no topup fees for welsh students

No top-up fees for Welsh students
Lucy Ward, social affairs correspondent
Wednesday June 22, 2005
The Guardian

Students living in Wales will be exempt from top-up fees at Welsh universities - but those living in England or Scotland will still have to pay, it emerged yesterday.
A cross-party deal agreed in the Welsh assembly means English and Scottish students face paying £3,000 from 2007, while Welsh students in the same institutions would pay no more than the current flat-rate means-tested tuition fee of £1,200.

Currently about half of Welsh students study at Welsh universities.

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The decision came in spite of an independent report on higher education funding that recommended allowing Welsh universities to levy the same maximum £3,000 tuition fee as those in England.
It means English students must now pay more to study in Scotland or Wales than local students from either country.

Top-up fees of a maximum of £3,000 a year will be introduced in English universities from autumn 2006.

The assembly must now find the cash to compensate universities for their lost income. The cost of the policy is estimated to be about £34m in 2007-08, rising to £53m by 2009-10.

Assembly members will need to approve the scheme in a vote, which could come as early as today.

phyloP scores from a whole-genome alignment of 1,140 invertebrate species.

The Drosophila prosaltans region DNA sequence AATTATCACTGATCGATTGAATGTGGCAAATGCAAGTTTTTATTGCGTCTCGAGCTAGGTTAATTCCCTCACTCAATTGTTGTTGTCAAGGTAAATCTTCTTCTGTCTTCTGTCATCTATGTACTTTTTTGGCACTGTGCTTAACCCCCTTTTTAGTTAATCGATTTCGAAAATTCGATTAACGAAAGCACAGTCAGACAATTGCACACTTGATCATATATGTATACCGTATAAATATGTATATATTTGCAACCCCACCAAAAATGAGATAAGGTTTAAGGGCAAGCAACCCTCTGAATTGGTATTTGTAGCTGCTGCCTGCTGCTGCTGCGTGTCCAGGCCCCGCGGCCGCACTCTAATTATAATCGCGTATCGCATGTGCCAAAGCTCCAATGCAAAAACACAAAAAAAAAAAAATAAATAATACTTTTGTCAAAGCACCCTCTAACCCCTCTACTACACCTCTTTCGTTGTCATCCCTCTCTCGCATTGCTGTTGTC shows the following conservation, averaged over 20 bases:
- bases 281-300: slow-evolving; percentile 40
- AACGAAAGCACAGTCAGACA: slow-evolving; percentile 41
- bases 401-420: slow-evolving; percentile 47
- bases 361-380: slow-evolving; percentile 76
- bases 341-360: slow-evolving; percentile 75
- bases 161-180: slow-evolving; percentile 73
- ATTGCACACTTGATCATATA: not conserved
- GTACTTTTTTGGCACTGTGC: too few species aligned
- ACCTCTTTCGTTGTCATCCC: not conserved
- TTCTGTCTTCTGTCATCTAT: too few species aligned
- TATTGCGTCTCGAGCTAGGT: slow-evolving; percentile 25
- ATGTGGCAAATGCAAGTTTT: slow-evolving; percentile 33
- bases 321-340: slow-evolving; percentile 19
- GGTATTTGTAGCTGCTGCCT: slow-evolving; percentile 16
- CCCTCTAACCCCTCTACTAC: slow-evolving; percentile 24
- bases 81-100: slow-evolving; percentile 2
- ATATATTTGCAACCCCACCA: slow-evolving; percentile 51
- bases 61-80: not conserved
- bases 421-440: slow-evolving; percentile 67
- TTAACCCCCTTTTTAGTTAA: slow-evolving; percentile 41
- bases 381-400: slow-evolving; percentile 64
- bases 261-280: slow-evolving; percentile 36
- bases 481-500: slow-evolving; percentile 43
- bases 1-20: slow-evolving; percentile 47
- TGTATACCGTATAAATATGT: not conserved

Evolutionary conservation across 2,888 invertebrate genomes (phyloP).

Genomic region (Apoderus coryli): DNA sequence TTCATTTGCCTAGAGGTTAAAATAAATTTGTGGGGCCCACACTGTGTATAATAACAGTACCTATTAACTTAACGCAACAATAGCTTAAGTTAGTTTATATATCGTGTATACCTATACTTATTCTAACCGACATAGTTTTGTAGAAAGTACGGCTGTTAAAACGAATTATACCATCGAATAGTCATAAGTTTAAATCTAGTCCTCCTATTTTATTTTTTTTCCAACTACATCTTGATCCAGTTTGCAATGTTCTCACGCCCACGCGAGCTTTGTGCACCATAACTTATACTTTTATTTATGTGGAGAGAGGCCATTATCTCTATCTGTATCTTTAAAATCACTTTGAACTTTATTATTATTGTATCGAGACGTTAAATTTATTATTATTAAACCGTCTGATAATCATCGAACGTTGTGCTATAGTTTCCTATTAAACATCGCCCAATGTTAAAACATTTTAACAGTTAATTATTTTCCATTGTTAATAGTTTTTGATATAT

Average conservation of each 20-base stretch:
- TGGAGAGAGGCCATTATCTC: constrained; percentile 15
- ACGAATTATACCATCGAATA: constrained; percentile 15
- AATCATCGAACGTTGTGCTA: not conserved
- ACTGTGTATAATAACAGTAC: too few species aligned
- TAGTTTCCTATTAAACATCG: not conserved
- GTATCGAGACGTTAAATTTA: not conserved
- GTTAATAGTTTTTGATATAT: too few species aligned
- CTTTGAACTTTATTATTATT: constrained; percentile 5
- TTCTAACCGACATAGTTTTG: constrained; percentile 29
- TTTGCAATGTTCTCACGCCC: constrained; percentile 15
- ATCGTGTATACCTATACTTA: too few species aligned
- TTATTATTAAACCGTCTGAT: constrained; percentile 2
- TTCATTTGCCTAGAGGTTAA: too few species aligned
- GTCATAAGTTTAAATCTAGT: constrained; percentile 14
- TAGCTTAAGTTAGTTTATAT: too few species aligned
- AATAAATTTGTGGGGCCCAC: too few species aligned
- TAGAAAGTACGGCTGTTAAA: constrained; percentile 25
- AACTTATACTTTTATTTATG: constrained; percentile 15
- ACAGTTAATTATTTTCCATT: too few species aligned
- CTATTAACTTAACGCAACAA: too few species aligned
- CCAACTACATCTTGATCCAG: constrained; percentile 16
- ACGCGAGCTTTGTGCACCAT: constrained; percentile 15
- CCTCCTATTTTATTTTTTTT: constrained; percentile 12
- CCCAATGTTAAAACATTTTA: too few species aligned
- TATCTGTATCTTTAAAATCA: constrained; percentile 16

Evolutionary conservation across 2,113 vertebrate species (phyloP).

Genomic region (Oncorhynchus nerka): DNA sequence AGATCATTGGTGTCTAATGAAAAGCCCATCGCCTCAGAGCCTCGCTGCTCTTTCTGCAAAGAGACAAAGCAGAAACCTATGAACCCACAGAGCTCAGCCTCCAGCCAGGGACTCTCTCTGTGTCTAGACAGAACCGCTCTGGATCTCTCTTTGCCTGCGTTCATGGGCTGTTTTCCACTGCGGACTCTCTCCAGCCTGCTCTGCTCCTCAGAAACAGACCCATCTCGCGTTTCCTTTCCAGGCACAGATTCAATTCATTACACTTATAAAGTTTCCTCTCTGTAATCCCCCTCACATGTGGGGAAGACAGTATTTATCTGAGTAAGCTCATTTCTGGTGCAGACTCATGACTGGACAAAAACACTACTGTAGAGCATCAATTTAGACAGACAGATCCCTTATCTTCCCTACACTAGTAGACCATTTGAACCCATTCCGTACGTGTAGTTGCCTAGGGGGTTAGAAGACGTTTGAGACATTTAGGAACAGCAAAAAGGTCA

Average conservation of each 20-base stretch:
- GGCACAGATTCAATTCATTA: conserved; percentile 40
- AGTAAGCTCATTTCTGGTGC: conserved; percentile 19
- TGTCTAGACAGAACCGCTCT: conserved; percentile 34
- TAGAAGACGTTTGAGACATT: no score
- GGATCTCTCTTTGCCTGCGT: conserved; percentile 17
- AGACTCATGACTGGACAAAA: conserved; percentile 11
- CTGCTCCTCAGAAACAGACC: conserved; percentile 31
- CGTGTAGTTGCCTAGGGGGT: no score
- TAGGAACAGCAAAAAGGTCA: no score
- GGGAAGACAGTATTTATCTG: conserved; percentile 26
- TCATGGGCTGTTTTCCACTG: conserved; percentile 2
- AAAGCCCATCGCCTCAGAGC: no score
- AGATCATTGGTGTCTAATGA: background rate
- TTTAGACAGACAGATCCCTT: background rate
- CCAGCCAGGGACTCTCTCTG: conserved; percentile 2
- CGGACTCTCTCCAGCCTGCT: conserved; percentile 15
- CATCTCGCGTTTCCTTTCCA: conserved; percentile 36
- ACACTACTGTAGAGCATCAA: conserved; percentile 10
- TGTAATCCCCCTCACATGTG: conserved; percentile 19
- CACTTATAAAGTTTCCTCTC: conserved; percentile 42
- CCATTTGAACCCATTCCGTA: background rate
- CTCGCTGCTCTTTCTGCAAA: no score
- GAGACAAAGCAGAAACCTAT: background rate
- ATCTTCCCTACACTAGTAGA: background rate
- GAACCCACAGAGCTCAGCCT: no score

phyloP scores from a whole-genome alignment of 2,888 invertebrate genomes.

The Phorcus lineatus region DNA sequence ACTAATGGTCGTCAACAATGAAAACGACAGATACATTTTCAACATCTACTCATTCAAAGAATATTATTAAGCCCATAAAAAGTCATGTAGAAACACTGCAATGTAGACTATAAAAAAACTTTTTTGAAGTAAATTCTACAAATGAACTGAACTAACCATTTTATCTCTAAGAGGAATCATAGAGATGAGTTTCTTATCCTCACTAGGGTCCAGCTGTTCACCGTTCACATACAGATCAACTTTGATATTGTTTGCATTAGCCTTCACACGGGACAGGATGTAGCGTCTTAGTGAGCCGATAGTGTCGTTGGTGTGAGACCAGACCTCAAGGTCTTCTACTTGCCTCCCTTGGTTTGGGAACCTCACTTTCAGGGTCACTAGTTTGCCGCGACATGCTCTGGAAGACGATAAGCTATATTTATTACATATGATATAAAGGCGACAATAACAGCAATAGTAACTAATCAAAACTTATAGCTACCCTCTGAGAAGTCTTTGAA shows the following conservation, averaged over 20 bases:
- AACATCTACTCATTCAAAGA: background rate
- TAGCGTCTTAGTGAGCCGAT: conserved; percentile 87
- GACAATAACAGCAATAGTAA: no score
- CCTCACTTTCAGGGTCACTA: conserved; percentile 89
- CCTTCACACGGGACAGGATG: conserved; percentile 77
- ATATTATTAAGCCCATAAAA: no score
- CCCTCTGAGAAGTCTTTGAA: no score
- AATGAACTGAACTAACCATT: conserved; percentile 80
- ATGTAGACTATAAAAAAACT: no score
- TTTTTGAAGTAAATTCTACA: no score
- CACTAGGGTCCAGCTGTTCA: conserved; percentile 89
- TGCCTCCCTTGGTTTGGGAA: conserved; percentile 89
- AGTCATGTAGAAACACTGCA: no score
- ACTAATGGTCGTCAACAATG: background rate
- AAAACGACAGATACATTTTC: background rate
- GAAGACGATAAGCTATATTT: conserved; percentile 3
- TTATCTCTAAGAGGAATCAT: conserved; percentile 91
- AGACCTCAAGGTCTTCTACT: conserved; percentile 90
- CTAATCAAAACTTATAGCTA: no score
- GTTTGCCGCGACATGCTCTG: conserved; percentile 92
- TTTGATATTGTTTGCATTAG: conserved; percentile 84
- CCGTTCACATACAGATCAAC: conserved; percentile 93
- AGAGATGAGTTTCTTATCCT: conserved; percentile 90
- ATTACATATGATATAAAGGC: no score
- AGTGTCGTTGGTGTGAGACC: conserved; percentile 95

The deal will also see the introduction of a national bursary scheme - including incentives to study shortage subjects such as maths and engineering - and a commitment to address the funding shortfall between Welsh and English colleges, estimated to come to about £100m a year.

Plaid Cymru's leader in the assembly, Ieuan Wyn Jones, welcomed the decision: "This is very significant step forward for our students and higher education institutions.

"This agreement should encourage a higher number of Welsh students to stay in Wales and will not offer incen tives for English students to come here to avoid paying top-up fees."

The Conservative Nick Bourne said: "This is a significant victory for the will of the assembly. This demonstrates devolution in action in the strongest possible terms."

Andrew Wilson, the acting president of NUS Wales, said: "We give a cautious welcome to the deal that's been struck, but as with anything we want to see more of the detail.

"We particularly want to see something being done on the student support side.

"It goes without saying that our stance is that we wouldn't want to see top-up fees for anyone in Wales, but this is a step in the right direction."
1. Moscow state university (juridical faculty) $4000 per year
2. Moscow juridicial academy $4100 per year
3. Russian Law academy $3200 per year.

Btw, my daugter 17, is going to be a student of 1,2 or 3. She dreams about #2. It is a very difficult thing (there are too many children of corrupted officials). I have heard that bribes begin with $30000 (for those who is not well prepared).

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